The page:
Kneissl Boots 2001-02
Kneissl boots? That's not a misprint. The company that brought you the first skiboard (Bigfoot) and one of the first shaped skis (Ergo) now offers its first-ever boot lineup. Kneissl shares common ownership with Raichle, as well common U.S. management (based in Denver) and is now headed by industry veteran Scott Mellin, formerly of Nordica and Marker. The Kneissl brand will let Raichle attend to the needs of expert skiers, while it goes after the meat of the market with comfort-oriented products grouped in the key $249-$399 price points. Its inaugural offering is anything but a me-too knock-off: The signature product is the innovative Rail 22, which stakes out pioneer status in the emerging "soft-boot" category with a radical approach to flex management.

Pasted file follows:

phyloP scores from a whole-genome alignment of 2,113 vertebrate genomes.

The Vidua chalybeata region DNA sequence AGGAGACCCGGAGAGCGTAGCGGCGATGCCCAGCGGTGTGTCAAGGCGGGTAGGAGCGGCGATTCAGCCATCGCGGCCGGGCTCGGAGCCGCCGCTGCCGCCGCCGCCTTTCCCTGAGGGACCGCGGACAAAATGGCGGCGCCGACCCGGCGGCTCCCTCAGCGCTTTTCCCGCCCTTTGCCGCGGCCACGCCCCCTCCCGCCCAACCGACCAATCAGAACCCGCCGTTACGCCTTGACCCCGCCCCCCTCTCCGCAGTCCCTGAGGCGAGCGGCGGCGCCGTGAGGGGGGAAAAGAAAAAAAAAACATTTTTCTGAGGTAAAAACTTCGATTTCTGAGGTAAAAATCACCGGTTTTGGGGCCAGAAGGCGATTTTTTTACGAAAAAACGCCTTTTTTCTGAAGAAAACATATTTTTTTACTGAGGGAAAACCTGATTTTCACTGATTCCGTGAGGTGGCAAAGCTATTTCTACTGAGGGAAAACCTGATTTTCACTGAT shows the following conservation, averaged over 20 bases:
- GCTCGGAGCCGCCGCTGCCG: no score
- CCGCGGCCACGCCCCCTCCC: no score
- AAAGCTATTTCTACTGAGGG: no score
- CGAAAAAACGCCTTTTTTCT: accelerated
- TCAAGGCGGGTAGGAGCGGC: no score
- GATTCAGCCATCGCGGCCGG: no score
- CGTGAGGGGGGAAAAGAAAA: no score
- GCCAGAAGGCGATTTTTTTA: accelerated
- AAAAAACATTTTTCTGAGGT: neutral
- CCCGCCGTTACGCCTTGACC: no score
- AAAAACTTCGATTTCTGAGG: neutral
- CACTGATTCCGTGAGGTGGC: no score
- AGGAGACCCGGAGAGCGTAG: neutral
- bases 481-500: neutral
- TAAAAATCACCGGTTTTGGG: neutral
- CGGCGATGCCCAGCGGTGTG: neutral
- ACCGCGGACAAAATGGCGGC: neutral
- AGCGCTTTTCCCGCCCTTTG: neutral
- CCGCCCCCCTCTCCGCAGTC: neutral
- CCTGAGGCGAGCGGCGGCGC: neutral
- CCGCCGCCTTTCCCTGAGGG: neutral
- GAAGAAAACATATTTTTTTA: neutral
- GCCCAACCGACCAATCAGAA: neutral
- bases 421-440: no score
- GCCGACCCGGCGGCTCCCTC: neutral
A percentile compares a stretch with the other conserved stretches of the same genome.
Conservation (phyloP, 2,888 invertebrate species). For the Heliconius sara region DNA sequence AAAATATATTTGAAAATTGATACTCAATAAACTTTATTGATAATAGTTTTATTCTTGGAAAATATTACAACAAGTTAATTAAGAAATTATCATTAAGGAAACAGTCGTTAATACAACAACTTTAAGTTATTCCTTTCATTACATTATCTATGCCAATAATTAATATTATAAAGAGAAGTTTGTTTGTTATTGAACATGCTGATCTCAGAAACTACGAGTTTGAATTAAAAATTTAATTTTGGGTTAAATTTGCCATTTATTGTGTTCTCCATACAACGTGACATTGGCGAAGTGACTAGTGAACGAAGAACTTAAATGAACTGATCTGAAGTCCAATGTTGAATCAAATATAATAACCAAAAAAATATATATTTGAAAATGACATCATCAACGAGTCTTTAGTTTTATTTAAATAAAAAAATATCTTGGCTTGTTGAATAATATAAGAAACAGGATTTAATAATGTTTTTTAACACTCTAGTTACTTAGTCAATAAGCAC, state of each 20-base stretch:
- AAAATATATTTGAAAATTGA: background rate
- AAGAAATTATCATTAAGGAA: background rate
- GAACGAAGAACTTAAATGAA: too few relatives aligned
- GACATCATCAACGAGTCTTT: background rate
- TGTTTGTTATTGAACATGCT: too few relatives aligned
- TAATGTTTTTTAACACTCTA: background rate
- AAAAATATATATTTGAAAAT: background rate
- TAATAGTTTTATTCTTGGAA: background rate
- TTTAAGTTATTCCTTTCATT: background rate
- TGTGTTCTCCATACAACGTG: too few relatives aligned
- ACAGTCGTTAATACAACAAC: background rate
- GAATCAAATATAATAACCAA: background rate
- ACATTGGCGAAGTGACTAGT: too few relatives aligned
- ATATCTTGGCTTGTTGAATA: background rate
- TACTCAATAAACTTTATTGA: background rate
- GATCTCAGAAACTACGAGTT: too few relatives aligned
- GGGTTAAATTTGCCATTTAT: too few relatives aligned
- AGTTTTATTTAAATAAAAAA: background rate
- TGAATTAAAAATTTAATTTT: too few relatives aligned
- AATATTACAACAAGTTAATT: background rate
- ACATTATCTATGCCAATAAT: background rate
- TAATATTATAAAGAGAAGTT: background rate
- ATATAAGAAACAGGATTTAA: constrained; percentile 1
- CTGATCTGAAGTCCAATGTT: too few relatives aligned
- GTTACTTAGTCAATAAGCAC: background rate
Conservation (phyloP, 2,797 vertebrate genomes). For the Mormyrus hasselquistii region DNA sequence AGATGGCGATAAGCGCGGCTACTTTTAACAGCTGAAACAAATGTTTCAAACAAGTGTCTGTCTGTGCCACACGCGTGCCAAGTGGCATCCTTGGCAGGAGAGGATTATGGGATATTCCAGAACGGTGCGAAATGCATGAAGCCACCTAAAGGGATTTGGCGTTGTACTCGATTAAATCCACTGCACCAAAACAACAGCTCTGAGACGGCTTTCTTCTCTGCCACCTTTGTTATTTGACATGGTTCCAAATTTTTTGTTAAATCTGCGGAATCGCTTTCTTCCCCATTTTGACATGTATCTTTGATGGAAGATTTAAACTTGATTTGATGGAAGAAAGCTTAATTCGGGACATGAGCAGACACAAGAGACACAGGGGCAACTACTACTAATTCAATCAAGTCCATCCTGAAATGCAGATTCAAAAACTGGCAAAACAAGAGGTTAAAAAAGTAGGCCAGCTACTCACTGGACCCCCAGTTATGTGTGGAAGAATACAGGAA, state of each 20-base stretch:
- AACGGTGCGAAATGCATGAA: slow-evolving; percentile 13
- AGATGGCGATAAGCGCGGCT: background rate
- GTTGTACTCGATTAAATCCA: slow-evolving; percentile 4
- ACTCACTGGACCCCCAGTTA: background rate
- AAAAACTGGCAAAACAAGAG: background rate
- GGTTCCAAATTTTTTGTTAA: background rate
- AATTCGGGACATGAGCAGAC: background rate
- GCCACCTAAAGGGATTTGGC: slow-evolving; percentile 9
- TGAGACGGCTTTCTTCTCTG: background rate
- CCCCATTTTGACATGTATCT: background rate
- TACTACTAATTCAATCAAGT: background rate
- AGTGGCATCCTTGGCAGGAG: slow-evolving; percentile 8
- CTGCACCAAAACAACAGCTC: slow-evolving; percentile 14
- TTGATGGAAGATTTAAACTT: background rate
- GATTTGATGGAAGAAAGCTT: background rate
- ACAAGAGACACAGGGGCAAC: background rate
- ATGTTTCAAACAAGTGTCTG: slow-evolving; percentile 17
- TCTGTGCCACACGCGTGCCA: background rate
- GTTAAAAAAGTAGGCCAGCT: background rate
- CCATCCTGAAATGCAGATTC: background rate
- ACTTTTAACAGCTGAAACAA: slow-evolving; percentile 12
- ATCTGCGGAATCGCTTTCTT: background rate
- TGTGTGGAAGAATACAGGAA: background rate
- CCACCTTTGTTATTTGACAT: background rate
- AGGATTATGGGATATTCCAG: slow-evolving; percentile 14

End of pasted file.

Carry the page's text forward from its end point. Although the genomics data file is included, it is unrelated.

Ergo Power Series
No, it's not a warmed-over Dachstein: Kneissl says it started from scratch in designing the all-new Ergo. It's a conventional four-buckle overlap design, aimed at upper-intermediate to low-expert skiers. The Ergo can be had with optional foam-fit or the Ergo Thermo Fit Liner, a Thermoflex-like product designed to yield maximum customization without demanding too much of the retailer's time.
New: Ergo Speed X, Ergo Power X, Ergo Cruise/L.
Rail DTI Series
Kneissl set out to marry the performance of a four-buckle overlap with the comfort of a snowboard boot. Designers removed the hard plastic over the instep and in front of the ankle, replacing it with a semi-rigid liner called the Soft Shell. The open lower shell and the cuff, which has no petals in front, are hard plastic, constituting what Kneissl calls its Frame. Forward-flex resistance is provided by the Frame's Direct Transmission Interface, which amounts to reinforcing alloy bars, providing forward-flex resistance (and linking shell and cuff). The buckling system borrows from snowboard boot design. A 45-degree Velcro strap provides instep closure and locks down the heel; a ratchet buckle and a power strap provide cuff closure.
New: Rail DTI 22/L.